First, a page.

Fintech-based Lending Can Help MSMEs Bounce Back.

Fintech-based Lending Can Help MSMEs Bounce Back.

Fintech-based Lending Can Help MSMEs Bounce Back.
Emergence of Remittance Companies

MSMEs are considered the central engine driving the Indian economy. Prominent players in their constitution are the Kirana stores and neighbourhood mom-and-pop shops visited by all and sundry. Apart from the usual product offerings which is groceries, medical supplies, phone recharges etc., many of these stores also offer remittance services in exchange for a small commission fee. For the working class and the unorganised sectors, this method of wiring money is preferable to visiting a bank since these stores are operational for longer hours and the transaction is paperless.

With 3 cr. (approx.) Jan Dhan bank accounts, Kirana stores became an ultimate choice for the migrants across the country. Their business model requires sufficient working capital to grow their remittance business, however they continue to struggle in search of formal credit assistance to address their liquidity crunch.

This credit gap is being tackled by digital lending companies who are providing unsecured loans and are conscious of the challenges faced by small business owners.

Fintech lending as a driver of change

With advent of fully digitised loan options, fintech firms are emerging as innovative credit disruptors. Ranging from short-ticket loans to merchant cash advances, these loans have flexible repayment tenures that are cognizant of the limitations faced by the unorganised sector.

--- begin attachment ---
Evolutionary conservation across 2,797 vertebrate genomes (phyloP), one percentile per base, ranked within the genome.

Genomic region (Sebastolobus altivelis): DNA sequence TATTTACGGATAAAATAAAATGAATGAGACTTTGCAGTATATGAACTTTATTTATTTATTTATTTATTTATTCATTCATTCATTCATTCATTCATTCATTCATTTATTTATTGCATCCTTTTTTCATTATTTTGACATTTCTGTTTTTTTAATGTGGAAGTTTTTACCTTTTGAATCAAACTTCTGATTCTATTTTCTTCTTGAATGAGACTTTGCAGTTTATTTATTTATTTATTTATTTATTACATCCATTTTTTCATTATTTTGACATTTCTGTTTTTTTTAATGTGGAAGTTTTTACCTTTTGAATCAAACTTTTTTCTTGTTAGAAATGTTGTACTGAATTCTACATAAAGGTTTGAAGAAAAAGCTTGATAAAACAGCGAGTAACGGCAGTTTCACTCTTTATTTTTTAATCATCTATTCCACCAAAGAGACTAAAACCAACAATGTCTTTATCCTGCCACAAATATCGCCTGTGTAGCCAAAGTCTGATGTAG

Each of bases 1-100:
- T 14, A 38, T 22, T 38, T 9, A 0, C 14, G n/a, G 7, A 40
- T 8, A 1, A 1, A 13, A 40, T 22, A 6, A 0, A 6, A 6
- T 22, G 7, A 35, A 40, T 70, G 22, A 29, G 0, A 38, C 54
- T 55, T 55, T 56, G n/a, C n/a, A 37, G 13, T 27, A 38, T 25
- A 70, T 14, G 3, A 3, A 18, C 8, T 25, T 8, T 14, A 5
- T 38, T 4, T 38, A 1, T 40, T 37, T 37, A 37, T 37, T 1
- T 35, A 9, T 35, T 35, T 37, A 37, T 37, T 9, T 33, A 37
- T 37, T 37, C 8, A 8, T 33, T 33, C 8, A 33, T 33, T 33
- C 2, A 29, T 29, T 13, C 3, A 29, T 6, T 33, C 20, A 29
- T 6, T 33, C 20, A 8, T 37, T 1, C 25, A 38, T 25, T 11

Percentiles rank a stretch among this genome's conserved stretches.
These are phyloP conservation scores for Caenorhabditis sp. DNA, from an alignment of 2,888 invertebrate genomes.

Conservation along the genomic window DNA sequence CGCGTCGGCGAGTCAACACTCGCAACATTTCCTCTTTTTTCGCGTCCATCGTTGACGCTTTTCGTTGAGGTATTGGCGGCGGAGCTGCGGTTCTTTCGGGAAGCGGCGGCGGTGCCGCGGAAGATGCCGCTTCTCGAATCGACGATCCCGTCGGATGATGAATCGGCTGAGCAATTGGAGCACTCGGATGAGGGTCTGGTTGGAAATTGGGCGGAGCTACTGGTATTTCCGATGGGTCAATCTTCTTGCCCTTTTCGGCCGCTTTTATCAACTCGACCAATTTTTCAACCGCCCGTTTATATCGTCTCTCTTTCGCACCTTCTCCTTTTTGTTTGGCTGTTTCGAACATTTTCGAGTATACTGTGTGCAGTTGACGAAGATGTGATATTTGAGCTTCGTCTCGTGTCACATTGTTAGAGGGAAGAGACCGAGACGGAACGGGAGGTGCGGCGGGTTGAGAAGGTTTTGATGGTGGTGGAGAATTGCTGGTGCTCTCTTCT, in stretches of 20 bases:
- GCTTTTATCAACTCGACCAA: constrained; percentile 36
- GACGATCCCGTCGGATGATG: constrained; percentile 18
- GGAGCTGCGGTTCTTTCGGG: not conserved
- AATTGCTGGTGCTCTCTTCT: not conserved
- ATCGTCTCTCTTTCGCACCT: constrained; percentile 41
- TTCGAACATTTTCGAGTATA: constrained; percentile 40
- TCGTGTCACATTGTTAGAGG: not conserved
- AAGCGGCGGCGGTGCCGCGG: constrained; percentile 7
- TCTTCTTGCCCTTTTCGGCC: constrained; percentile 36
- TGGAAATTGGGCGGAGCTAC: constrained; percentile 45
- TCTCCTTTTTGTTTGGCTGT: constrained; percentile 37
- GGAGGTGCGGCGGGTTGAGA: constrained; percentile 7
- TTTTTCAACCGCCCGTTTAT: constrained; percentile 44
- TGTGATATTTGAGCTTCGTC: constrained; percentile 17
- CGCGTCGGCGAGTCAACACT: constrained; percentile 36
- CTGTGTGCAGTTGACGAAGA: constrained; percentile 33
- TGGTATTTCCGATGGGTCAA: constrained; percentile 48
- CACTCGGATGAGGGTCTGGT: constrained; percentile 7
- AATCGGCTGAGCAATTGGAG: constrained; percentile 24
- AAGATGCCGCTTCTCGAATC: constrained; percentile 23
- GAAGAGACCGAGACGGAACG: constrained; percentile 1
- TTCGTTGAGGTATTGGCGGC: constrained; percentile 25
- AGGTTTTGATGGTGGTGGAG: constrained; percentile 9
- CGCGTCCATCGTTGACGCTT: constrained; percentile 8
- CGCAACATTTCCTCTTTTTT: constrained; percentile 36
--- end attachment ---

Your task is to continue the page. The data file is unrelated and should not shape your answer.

The usual barriers that restrict the small businesses from availing a formal credit are insufficient/no collaterals, high cost of servicing small loans and absence of credit score. Prospective borrowers are assessed on their business performance using algorithms and machine learning. With no dependency on physical data entry, fintech firms can eliminate the pitfalls created by bias, prejudice and human error.

During the coronavirus crisis, financial strength is key

Over millions of merchants have been left with heavy overheads and crippled earnings due to the pandemic. Small businesses are cash-strapped and require working capital to restart operations. At this juncture, fintech firms like HAPPY are looking to make credit access more inclusive and approachable. Founded by Mr. Manish Khera in 2017, this fully digital lending firm has serviced enterprises dealing with remittance payments, farming, dairy, food and beverages, PoS transaction etc.

Intending to empower these businesses in the current crisis, and after surveying close to 300 MSMEs, Happy has responded with the ‘Lockdown Loan’. It’s a unique concept that provides small business owners access to working capital without the burden of immediate repayment.

These are bullet loans of Rs 25,000 and Rs 50,000 that can be repaid after 6 months. Empathy is at the core of this product, which is why the Lockdown Loan comes with COVID-19 insurance. In case the small business owner test positive for the novel coronavirus, the entire loan will be waived off.

The road ahead

Small businesses contributed 29% to India’s GDP last year. As the government looks to increase this share to a strong 50%, fintech firms like Happy strive to span the gap between policymaking and the final disbursement of funds to small business owners across India.

Protecting your small business against lending fraud: Signs to watch out for

Protecting your small business against lending fraud: Signs to watch out for